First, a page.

"Did they hand out assignments yet?" I asked.
"Yeah, the boys start today actually. Don't worry I'm sure they left you someone." Chelsea said.
We pulled in to the parking spot next to my bike. Once we were out we noticed all the boys in dressed down military uniforms standing around on the quad. "Come on, I need to check in on everything I've missed." I said walking into the school. "Headmaster Danaher should have it in his office."
The three of us made our way into the school. A group of three boys walked up to Morgan and Chelsea with large smiles on all but one of their faces. I held back letting them do the talking. Meanwhile I focused on the third member of the group. His hair was two different colors, black and yellow, and he seemed like he had a too-cool-for-this attitude. I bit my tongue thinking that I needed to get to the Headmaster's office before the bell rang but I didn't speak.
"Who's your friend?" One of the boys asked finally looking over at me.
With those words their heads all turned to me. "I'm Eva Wei." I looked at the girls. "I gotta go."
"Oh, come on, we have time, the bell doesn't ring till…." Morgan looked down at her watch. "Oh."
"I told you I gotta go, I'll see you guys in fourth hour." I started to walk away but the other guy stopped me. "Yes?"
"You're Eva Wei; we're partners for the time being. I'm Jordan Wilde," he extended his hand and I took it with an awkward smile. "Where are you going?"
"She's been out for a while, the headmaster has all her missed assignments." Chelsea said jumping in. "Don't worry we'll get you to first hour safely."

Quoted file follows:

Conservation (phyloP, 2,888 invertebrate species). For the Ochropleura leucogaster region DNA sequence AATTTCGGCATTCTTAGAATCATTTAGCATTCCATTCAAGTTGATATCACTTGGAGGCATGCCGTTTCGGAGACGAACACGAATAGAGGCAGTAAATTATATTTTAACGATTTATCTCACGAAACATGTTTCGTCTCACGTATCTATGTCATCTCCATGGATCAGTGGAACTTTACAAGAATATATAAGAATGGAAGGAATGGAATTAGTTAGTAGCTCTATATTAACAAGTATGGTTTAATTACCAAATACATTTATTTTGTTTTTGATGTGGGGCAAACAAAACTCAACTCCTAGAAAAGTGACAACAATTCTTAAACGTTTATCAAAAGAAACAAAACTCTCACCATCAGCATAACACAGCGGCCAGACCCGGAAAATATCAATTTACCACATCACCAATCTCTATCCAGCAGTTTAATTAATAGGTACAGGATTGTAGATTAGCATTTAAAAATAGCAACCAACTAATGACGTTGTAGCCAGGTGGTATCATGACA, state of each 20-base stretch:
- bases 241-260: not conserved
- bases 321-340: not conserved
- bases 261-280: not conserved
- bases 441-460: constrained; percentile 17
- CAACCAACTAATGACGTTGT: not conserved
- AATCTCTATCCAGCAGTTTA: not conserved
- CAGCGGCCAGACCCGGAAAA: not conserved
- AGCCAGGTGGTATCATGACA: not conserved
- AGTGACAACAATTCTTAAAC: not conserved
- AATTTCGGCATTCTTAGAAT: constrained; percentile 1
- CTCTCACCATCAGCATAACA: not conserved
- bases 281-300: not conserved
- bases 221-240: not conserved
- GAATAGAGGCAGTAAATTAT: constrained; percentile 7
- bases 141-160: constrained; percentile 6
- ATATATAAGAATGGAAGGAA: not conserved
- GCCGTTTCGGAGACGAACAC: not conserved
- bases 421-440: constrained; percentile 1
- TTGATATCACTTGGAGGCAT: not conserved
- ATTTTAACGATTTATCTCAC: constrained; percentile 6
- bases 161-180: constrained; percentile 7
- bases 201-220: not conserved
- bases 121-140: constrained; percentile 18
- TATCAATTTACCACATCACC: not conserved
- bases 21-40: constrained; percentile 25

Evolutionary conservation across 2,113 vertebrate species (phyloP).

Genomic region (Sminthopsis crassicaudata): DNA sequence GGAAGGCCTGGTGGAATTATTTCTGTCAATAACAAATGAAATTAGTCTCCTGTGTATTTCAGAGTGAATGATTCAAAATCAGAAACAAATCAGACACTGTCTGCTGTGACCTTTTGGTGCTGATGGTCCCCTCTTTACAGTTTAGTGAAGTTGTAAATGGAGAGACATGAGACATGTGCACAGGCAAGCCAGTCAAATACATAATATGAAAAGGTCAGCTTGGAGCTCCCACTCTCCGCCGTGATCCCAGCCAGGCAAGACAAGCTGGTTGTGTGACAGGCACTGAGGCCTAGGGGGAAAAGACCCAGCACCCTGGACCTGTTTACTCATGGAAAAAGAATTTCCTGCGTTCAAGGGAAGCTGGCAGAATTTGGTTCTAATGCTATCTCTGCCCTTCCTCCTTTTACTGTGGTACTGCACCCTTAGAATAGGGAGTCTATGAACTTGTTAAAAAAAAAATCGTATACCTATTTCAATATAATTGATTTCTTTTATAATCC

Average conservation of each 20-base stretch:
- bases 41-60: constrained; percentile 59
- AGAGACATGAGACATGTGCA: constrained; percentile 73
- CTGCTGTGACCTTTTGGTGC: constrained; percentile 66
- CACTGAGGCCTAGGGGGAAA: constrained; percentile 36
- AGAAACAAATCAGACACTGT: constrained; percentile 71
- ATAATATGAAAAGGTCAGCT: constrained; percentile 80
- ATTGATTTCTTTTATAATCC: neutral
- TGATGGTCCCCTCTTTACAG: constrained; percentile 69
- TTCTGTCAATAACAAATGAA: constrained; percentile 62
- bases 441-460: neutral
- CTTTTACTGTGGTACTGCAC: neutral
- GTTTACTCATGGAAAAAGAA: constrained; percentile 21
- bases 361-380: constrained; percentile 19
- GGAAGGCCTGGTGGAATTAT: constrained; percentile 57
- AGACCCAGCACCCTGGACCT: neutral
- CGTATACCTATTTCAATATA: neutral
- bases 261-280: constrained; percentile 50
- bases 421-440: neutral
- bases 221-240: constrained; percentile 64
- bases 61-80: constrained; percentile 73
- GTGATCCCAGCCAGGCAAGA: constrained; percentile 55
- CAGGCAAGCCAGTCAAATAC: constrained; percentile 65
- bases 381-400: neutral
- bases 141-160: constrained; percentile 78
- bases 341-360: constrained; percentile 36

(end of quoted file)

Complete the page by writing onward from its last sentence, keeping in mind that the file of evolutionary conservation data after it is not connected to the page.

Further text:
I nodded and ran off. Along the way students from both schools cheered me on with congratulations. The office was busy with double the amount of workers as usual. The secretary pointed me on to the headmaster's office with a small smile. Two people were in the middle of Headmaster Danaher's office, the second wore a military uniform and the two were talking quietly as I approached. I knocked on the door frame gently. Danaher looked up and smiled when he saw me.
"Welcome back, Ms. Wei, I have your missing work right here and the name of your partner right here." He picked up a small stack of paper and a small card. "Jordan C. Wilde. There's a picture on the card if you can't find him." He handed me the stack of paper and the card.
"He is a good soldier, ma'am, a little hot headed, though." The other said.
"I've met him, sir." I nodded.
The bell rang as I'm walked to class. My first hour teacher smiled and nodded for me to sit. Several classmates gave me high fives as I past. Jordan was seated next to me and gave me a weird look about all the attention I'd been getting. I shake my head like I'd tell him later. Somehow I made all day without having to tell him anything. Last hour we missed an announcement about my championship victory. It surprised me that Jordan didn't know anything about it. The only reason the girls at Galla knew anything about the racing world is because I was a professional racer. Our group met back up in the parking lot around my bike that had been left at the school for a week. I had changed clothes just before so I could drive to work comfortably. Waiting for me on the bike was a bottle of oil and a note.